"The man who has planned badly, if fortune is on his side, may have had a stroke of luck; but his plan was a bad one nonetheless."

-- Herodotus

Imagine it: You're cruising along toward your retirement, which you've planned for the end of 2008, and you're nearly there. You've got most of your nest egg invested in stocks, because you've read that stocks outperform bonds and most other alternatives over the long haul.

The bulk of your nest egg, in fact, is sitting in an S&P 500 index fund, a most reasonable investment choice. It automatically has you invested in 500 of America's biggest companies, including Boeing (NYSE: BA), Halliburton (NYSE: HAL), MEMC Electronic Materials (NYSE: WFR), Ford (NYSE: F), and Lehman Brothers (NYSE: LEH).

But wait! You haven't checked your balances in a while. Your $1 million nest egg isn't a $1 million nest egg any more. It's now a $910,000 nest egg! What happened? Where did a whopping $90,000 go?

Well, the market started the year by heading south for the winter. At the end of March, the S&P 500 was down about 9% for the year. But as bad as that sounds, it could be even worse. In 2002, the S&P 500 lost more than 22%! That performance would have pulled your $1 million nest egg down to less than $780,000.

Every investor is familiar with paper losses, but when you're close to retirement, those paper losses can translate into a real dilemma. If you planned to withdraw 4% of your nest egg each year in retirement and you were suddenly out $220,000, you'd have lost nearly $9,000 a year in real money.

An ebbing tide lowers all boats
You couldn't have avoided this danger by selecting individual stocks instead of an index fund, because all kinds of stocks swooned this year. Highflier Google (Nasdaq: GOOG) is down more than 20% this year, and ExxonMobil (NYSE: XOM) only recently recovered from a 13% drop.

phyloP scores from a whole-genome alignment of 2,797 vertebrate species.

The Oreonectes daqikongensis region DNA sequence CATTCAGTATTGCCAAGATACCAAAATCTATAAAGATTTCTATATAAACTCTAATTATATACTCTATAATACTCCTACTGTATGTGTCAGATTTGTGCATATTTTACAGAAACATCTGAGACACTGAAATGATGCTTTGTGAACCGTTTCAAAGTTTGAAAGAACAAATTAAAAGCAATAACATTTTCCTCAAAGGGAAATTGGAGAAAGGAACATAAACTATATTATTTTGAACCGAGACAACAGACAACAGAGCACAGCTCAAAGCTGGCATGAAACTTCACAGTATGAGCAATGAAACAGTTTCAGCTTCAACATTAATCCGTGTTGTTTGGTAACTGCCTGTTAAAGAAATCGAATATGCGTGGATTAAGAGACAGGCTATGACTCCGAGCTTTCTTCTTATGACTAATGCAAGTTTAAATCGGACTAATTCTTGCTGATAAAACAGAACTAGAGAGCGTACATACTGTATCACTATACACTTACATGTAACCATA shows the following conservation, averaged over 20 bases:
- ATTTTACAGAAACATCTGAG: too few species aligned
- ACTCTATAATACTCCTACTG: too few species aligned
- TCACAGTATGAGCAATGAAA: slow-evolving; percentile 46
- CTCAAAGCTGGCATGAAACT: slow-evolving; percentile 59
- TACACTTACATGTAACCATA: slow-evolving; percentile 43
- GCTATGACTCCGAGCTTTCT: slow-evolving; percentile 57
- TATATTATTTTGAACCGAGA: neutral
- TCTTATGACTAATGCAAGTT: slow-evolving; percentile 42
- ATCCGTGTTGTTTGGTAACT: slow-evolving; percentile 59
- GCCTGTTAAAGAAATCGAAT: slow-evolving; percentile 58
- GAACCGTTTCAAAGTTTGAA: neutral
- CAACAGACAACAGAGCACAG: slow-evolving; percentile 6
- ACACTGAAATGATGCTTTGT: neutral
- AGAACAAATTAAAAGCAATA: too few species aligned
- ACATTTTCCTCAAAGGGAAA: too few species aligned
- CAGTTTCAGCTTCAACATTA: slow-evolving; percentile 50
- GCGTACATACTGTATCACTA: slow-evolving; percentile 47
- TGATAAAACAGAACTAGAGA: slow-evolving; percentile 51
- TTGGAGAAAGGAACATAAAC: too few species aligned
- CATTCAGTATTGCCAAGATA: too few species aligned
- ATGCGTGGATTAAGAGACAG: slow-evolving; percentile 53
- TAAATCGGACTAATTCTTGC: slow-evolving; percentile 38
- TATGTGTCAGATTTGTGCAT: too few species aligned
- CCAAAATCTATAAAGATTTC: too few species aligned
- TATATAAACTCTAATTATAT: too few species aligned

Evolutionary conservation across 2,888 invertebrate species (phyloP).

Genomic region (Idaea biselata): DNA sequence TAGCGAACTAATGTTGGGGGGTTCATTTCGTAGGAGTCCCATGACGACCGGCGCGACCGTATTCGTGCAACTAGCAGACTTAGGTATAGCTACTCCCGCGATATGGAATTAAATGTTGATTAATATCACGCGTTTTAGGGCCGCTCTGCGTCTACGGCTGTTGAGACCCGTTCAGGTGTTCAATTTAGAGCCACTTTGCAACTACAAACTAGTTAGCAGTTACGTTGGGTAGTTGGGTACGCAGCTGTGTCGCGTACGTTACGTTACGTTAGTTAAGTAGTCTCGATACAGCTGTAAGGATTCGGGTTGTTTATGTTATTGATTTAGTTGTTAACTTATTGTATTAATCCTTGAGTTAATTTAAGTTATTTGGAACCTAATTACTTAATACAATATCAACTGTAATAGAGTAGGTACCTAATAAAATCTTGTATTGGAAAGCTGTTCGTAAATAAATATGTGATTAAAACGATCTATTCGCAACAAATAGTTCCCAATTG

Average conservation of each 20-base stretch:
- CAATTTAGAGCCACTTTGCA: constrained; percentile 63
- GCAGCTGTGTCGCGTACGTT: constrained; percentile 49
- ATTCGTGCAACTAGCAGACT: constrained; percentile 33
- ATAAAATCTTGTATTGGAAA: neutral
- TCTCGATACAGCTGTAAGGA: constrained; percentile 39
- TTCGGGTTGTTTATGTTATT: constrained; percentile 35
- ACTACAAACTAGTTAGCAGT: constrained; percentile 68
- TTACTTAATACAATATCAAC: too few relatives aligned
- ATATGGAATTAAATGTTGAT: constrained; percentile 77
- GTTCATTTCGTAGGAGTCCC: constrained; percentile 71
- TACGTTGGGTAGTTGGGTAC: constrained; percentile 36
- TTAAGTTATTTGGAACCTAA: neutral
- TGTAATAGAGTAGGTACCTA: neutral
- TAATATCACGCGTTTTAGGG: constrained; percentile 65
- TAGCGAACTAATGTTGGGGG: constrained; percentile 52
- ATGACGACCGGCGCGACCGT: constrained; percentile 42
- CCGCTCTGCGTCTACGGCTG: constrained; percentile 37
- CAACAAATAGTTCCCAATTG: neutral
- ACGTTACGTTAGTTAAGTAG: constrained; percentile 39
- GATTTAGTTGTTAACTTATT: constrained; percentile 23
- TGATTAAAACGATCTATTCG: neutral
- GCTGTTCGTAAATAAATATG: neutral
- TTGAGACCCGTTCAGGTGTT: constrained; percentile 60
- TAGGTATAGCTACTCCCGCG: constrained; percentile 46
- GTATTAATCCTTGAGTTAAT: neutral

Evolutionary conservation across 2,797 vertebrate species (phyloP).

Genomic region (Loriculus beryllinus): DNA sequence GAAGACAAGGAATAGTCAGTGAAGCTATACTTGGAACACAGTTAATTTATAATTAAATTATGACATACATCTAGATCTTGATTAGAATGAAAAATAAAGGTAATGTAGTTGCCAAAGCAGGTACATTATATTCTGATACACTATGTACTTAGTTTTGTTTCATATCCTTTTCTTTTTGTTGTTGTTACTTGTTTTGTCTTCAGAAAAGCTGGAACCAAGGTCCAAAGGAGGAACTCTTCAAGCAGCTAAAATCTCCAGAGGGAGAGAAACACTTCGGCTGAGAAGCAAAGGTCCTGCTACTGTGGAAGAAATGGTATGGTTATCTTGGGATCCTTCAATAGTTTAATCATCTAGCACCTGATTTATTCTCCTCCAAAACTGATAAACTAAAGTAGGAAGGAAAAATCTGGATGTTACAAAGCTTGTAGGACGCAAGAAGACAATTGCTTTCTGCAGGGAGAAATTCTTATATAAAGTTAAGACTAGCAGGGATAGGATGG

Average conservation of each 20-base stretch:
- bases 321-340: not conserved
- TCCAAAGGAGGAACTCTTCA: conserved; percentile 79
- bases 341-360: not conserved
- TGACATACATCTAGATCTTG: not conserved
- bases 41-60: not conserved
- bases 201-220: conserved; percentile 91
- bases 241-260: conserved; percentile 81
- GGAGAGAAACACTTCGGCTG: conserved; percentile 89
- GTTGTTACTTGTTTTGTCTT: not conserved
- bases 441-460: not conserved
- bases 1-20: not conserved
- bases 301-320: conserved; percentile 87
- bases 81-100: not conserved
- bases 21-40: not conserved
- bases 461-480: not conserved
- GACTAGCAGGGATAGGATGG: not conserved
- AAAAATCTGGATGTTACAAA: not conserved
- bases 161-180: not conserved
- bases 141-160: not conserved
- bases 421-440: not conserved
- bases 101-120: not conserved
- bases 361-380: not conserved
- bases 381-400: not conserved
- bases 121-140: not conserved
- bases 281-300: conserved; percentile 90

Managed mutual funds haven't been immune, either. The well-respected Dodge & Cox Stock (DODGX) fund is down 12%, while the Winslow Green Growth (WGGFX), which has an impressive long-term record, has fallen by more than 26%. And if that's not enough, home values have swooned, too! That house you were planning to sell may now be worth 10% to 20% less than you assumed.

When retirements were funded with pensions, economic downturns had a smaller effect on the bottom line. These days, a down market at the wrong time can make it a tough time to retire.

An immediate solution
If you were planning to retire in the next few months and the market has whacked you, consider postponing that retirement for a year or two. If the market recovers in that time, you'll end up with a bigger nest egg, and you'll have to support yourself a year or two less on your retirement funds.

You'll also be in good company. According to Newsweek, when the S&P 500 dropped nearly 50% between September 2001 and September 2002, "21% of working people who'd lost money in stocks had decided to postpone retirement as a result -- and 10% of folks who'd already retired had returned to work."

The longer-term solution
If you aren't close to retirement, you're not out of the woods yet. Market downturns can happen at any point, so the key to a secure retirement is proper planning.

That means keeping money you expect to need within five years someplace other than stocks, because, despite the superiority of stocks over the long term, it's a crapshoot over the short term. Anything can happen tomorrow or next month, and it can take the stock market months or even years to recover from a sizable fall.

So although keeping most of your retirement funds in stocks is a good idea, you should move your short-term money into bonds, money market funds, or CDs.

For more conversation about how to plan for your retirement in any market, our Rule Your Retirement investing service distills vital information into a concise monthly package. Try it for free for 30 days, and see what you think -- you'll have full access to all past issues.

Longtime Fool contributor Selena Maranjian does not own shares of any companies mentioned in this article. The Motley Fool's disclosure policy always has a plan.